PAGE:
Dear Minster and Friends,
For our captors demanded a song from us.
Our tormentors insisted on a joyful hymn:
“Sing us one of those songs of Jerusalem!”
But how can we sing the songs of the Lord
while in a pagan land?
Our Western culture is often reductive about what it means to be a person. What I mean is this – that we have become used to reducing what it means to be human to simplistic organic or biological descriptions – ones that have only recently been taking our mental life seriously, our emotional life and have barely scratched the surface of what it means to be a human in community. The Bible is clear that human beings are made in the image of God, and the incarnation backs this up in the most incredible way – God becomes man without losing divinity or compromising humanity. The deep rich layers of what it means to be human are regularly underestimated by our culture, but also by ourselves. The movie Shrek makes the point brilliantly – though applying it to ogres!
Shrek: Ogres are like onions.
Donkey: They Stink?
Shrek: Yes. No.
Donkey: Oh, they make you cry?
Donkey: Oh, you leave them out in the sun, they all get brown, start sproutin’ little white hairs?
Shrek: No. Layers. Onions have layers. Ogres have layers. Onions have layers. You get it? We both have layers.
Donkey: Oh, you both have layers. Oh. You know, not everybody likes onions.
But the book of psalms is perfectly comfortable with ambiguities, some contradictions and the many complexities which are the lot of what it means to be real human beings in a real world – escaping shallow stereotypes of life and faith. Psalm 137 is about a singing people who have lost their capacity to sing – they are in too much distress to sing fake happy songs when their eyes are full of tears. But ironically – they express this by singing a song! But it is a song for God and with God – not for an outside audience. Worship is not a performance – it is designed to bring loving communication between God and a person at are most real and our most deep. The poet Andy Raine explores this in the life of David very poignantly:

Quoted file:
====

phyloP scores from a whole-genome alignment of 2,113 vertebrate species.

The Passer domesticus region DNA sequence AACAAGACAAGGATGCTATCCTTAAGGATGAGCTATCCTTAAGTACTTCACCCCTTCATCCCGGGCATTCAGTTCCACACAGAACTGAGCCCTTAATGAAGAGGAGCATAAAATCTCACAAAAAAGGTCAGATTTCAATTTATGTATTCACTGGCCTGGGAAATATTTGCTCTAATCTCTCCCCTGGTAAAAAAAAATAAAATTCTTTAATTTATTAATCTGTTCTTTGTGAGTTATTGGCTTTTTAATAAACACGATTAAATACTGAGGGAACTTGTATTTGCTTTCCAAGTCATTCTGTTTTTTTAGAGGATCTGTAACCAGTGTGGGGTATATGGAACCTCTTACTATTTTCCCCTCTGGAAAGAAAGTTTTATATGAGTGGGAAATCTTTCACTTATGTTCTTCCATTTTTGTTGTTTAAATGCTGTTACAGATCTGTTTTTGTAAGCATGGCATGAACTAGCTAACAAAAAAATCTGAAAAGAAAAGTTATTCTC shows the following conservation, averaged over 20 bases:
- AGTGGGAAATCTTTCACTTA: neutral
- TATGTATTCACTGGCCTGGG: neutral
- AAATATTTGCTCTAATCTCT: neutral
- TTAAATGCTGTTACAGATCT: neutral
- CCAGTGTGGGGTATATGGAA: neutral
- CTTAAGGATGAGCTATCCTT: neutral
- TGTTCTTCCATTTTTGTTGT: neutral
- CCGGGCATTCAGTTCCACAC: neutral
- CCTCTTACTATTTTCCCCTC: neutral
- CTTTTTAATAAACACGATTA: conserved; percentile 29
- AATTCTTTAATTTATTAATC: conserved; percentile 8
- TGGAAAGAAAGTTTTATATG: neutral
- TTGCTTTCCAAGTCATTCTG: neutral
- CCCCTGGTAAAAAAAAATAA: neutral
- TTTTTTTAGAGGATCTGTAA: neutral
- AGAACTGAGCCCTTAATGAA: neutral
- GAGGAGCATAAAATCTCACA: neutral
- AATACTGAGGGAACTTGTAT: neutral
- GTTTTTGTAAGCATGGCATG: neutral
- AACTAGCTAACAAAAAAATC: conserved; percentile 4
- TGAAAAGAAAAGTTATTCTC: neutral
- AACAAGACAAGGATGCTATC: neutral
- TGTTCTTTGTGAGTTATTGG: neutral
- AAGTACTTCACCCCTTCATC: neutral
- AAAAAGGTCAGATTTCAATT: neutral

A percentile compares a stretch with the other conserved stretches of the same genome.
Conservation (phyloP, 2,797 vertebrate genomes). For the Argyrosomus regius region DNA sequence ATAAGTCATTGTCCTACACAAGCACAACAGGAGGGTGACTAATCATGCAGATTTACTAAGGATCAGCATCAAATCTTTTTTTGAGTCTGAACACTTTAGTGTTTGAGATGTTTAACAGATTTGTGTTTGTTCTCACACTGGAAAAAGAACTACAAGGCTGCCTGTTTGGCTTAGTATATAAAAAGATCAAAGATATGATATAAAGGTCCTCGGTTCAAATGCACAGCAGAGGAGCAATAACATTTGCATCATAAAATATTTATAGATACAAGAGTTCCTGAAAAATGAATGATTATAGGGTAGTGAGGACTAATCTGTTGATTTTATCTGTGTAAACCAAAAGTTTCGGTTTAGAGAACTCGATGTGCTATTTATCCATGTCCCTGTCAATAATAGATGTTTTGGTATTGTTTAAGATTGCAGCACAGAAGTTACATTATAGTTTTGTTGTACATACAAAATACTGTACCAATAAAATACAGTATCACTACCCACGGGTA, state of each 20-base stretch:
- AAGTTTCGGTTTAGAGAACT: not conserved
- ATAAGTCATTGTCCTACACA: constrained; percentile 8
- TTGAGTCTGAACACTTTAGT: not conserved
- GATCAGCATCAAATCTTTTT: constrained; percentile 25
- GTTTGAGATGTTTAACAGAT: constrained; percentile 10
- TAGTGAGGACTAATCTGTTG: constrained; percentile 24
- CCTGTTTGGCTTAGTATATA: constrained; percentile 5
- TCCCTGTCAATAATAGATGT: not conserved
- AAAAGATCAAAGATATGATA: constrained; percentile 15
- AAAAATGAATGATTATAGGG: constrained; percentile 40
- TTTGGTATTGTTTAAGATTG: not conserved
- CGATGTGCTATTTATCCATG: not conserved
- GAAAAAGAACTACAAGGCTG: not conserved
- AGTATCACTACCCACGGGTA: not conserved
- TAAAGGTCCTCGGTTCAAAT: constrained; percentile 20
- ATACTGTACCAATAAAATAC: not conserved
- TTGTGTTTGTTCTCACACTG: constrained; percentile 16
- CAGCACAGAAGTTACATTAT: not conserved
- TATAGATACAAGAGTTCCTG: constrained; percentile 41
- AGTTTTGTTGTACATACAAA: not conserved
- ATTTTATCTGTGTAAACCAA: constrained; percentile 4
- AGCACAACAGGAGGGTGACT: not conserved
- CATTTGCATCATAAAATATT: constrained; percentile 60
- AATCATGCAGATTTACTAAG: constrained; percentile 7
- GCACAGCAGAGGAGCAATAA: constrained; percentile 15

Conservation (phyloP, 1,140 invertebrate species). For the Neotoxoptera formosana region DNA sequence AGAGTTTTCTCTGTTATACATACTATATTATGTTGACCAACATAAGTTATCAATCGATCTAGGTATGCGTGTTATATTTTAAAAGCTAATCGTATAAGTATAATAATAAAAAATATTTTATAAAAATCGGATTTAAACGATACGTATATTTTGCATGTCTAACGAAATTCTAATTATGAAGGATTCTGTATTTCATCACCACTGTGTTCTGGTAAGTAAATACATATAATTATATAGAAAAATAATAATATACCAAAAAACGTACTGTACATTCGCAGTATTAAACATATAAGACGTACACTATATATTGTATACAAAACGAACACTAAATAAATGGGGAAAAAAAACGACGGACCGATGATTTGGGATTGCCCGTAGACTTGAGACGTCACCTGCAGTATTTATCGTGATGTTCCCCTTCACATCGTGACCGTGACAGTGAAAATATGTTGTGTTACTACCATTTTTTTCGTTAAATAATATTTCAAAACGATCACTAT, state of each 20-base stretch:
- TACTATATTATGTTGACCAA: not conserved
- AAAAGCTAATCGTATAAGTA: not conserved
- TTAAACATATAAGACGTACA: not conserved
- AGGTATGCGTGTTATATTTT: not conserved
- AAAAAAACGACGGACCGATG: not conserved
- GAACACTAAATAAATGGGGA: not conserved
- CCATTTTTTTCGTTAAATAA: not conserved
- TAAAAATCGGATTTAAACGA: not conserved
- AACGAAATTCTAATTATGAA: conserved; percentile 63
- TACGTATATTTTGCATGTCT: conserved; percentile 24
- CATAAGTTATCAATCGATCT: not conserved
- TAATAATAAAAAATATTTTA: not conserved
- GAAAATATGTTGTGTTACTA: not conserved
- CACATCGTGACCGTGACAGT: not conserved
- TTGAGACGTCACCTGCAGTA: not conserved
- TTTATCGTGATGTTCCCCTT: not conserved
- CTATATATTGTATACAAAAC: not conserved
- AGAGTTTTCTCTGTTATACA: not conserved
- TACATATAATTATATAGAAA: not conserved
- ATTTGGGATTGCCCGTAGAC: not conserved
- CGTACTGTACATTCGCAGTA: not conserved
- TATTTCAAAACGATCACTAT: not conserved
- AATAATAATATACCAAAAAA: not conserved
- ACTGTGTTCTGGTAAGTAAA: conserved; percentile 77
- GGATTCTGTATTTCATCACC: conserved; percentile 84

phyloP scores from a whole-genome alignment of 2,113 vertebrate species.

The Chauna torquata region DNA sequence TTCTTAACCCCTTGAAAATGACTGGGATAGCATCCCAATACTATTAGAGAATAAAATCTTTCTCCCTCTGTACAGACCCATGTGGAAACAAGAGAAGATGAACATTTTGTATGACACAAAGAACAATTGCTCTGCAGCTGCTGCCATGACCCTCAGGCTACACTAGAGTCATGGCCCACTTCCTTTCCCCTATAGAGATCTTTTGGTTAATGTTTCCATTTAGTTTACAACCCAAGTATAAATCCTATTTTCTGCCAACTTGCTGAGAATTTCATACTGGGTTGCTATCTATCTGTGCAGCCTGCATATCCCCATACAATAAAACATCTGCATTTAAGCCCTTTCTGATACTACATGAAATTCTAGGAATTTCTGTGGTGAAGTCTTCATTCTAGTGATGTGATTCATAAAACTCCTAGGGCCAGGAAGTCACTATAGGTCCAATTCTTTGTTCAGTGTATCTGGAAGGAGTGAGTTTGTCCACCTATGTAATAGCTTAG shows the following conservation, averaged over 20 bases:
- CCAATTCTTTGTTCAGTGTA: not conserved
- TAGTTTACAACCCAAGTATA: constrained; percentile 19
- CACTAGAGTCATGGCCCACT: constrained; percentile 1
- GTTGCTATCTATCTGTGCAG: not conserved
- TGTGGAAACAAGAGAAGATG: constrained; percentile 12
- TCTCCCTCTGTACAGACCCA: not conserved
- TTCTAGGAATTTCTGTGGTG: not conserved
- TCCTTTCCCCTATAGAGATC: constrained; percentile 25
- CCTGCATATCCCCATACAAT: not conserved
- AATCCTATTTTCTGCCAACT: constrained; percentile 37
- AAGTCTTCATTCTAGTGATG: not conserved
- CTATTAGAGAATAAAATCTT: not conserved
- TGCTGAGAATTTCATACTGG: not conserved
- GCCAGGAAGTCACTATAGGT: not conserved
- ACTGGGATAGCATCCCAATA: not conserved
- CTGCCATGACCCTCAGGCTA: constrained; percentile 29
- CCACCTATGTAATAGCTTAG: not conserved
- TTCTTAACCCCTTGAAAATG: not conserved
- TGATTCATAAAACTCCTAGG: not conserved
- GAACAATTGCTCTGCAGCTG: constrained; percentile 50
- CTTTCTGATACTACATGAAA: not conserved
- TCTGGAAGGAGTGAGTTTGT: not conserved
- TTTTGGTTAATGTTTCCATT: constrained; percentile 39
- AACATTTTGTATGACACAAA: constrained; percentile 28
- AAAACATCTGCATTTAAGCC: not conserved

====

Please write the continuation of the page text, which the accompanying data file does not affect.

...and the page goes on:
For David was a king, but most of all a warrior,
And a warrior, but most of all a shepherd,
And a shepherd, but most of all a singer and a musician,
A singer and a musician, but most of all a worshipper.
Yes, David was a worshipper, but most of all a sinner;
And a sinner was he, but most of all a lover.
(Andy Rainer: Jerusalem: David and Jesus)
It is time to sing and pray – even if we need to sing songs about when we cannot sing.
This Sunday I will be preaching on what it means for us to be Church – part of the Story of God. It feels like a perfect time to consider that again together – so do please make a special effort to come this Sunday and pray and worship and seek God together as the month begins – and also as our nation continues to lurch through the political and social upheaval we are experiencing.
The Early Morning Sunday Communion is running again this Sunday morning, and though we will be pausing for three weeks, will be starting up again on 10th November. Those of us who have been coming have really enjoyed the intimacy and the evident sense of the presence of God. Children and babes in arms are welcome – though there will be no provision for children – but the service is short and the babies who came seemed to enjoy themselves!
With much love,